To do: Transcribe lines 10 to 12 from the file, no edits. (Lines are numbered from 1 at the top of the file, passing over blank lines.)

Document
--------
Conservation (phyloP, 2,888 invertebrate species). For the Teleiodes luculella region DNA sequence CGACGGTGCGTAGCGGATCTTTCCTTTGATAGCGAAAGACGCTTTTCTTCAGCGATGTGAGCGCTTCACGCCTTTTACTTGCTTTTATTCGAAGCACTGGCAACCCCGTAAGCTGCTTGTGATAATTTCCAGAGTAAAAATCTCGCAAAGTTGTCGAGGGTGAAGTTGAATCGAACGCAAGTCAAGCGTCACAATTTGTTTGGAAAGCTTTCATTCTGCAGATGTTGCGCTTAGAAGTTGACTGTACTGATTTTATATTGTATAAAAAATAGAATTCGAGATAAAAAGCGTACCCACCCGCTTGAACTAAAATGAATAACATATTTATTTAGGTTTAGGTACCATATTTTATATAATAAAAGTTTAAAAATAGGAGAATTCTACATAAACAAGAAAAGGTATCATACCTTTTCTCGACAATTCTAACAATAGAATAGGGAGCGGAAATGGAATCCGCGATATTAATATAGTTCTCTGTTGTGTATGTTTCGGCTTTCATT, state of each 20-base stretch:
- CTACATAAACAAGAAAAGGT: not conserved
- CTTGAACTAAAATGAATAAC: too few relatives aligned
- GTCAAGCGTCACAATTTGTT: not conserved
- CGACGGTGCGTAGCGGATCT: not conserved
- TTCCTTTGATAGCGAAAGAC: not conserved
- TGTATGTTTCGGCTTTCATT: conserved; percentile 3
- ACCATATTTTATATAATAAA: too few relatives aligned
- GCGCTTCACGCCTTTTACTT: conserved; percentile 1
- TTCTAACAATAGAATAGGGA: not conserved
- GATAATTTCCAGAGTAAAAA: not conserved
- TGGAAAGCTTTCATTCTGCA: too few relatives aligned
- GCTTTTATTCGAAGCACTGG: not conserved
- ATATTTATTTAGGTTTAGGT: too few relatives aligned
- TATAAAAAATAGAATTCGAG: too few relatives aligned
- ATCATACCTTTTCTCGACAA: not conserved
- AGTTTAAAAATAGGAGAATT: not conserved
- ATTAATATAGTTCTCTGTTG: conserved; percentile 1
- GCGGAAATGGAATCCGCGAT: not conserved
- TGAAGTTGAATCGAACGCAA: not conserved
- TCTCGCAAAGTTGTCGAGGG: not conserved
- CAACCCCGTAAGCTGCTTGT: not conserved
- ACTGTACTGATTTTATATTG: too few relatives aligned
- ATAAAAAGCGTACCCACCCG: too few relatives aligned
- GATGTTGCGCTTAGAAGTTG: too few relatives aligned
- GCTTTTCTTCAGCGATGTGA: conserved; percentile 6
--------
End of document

- TTCTAACAATAGAATAGGGA: not conserved
- GATAATTTCCAGAGTAAAAA: not conserved
- TGGAAAGCTTTCATTCTGCA: too few relatives aligned